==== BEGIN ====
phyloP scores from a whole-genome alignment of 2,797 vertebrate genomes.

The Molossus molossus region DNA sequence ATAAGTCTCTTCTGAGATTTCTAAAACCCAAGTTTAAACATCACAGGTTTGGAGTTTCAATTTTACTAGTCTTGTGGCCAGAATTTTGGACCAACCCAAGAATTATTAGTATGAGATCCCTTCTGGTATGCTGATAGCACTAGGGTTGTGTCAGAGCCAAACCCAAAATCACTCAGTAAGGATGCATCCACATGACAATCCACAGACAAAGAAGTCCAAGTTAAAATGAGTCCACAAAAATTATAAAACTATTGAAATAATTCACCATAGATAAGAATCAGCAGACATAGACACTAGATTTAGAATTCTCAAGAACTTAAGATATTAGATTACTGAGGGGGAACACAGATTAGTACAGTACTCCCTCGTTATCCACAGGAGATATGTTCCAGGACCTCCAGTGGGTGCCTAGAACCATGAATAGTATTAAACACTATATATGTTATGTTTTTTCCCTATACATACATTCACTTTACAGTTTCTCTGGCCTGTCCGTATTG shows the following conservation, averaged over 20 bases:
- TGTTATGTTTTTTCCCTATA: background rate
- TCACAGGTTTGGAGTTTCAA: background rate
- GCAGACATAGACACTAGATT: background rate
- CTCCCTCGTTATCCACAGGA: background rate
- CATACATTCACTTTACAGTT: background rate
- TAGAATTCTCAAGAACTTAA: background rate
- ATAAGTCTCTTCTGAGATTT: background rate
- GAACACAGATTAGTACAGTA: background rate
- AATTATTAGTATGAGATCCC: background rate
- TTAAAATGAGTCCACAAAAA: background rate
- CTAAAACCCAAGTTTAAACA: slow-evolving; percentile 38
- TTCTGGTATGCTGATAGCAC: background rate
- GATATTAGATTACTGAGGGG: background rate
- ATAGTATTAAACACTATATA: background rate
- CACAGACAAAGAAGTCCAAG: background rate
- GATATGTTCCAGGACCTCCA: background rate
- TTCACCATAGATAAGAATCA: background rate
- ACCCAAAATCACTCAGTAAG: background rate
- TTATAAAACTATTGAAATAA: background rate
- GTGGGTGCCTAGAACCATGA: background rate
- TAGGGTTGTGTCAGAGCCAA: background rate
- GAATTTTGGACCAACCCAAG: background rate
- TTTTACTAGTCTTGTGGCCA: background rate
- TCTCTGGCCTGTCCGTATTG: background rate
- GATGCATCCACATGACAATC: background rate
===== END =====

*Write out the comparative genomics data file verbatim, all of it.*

phyloP scores from a whole-genome alignment of 2,797 vertebrate genomes.

The Molossus molossus region DNA sequence ATAAGTCTCTTCTGAGATTTCTAAAACCCAAGTTTAAACATCACAGGTTTGGAGTTTCAATTTTACTAGTCTTGTGGCCAGAATTTTGGACCAACCCAAGAATTATTAGTATGAGATCCCTTCTGGTATGCTGATAGCACTAGGGTTGTGTCAGAGCCAAACCCAAAATCACTCAGTAAGGATGCATCCACATGACAATCCACAGACAAAGAAGTCCAAGTTAAAATGAGTCCACAAAAATTATAAAACTATTGAAATAATTCACCATAGATAAGAATCAGCAGACATAGACACTAGATTTAGAATTCTCAAGAACTTAAGATATTAGATTACTGAGGGGGAACACAGATTAGTACAGTACTCCCTCGTTATCCACAGGAGATATGTTCCAGGACCTCCAGTGGGTGCCTAGAACCATGAATAGTATTAAACACTATATATGTTATGTTTTTTCCCTATACATACATTCACTTTACAGTTTCTCTGGCCTGTCCGTATTG shows the following conservation, averaged over 20 bases:
- TGTTATGTTTTTTCCCTATA: background rate
- TCACAGGTTTGGAGTTTCAA: background rate
- GCAGACATAGACACTAGATT: background rate
- CTCCCTCGTTATCCACAGGA: background rate
- CATACATTCACTTTACAGTT: background rate
- TAGAATTCTCAAGAACTTAA: background rate
- ATAAGTCTCTTCTGAGATTT: background rate
- GAACACAGATTAGTACAGTA: background rate
- AATTATTAGTATGAGATCCC: background rate
- TTAAAATGAGTCCACAAAAA: background rate
- CTAAAACCCAAGTTTAAACA: slow-evolving; percentile 38
- TTCTGGTATGCTGATAGCAC: background rate
- GATATTAGATTACTGAGGGG: background rate
- ATAGTATTAAACACTATATA: background rate
- CACAGACAAAGAAGTCCAAG: background rate
- GATATGTTCCAGGACCTCCA: background rate
- TTCACCATAGATAAGAATCA: background rate
- ACCCAAAATCACTCAGTAAG: background rate
- TTATAAAACTATTGAAATAA: background rate
- GTGGGTGCCTAGAACCATGA: background rate
- TAGGGTTGTGTCAGAGCCAA: background rate
- GAATTTTGGACCAACCCAAG: background rate
- TTTTACTAGTCTTGTGGCCA: background rate
- TCTCTGGCCTGTCCGTATTG: background rate
- GATGCATCCACATGACAATC: background rate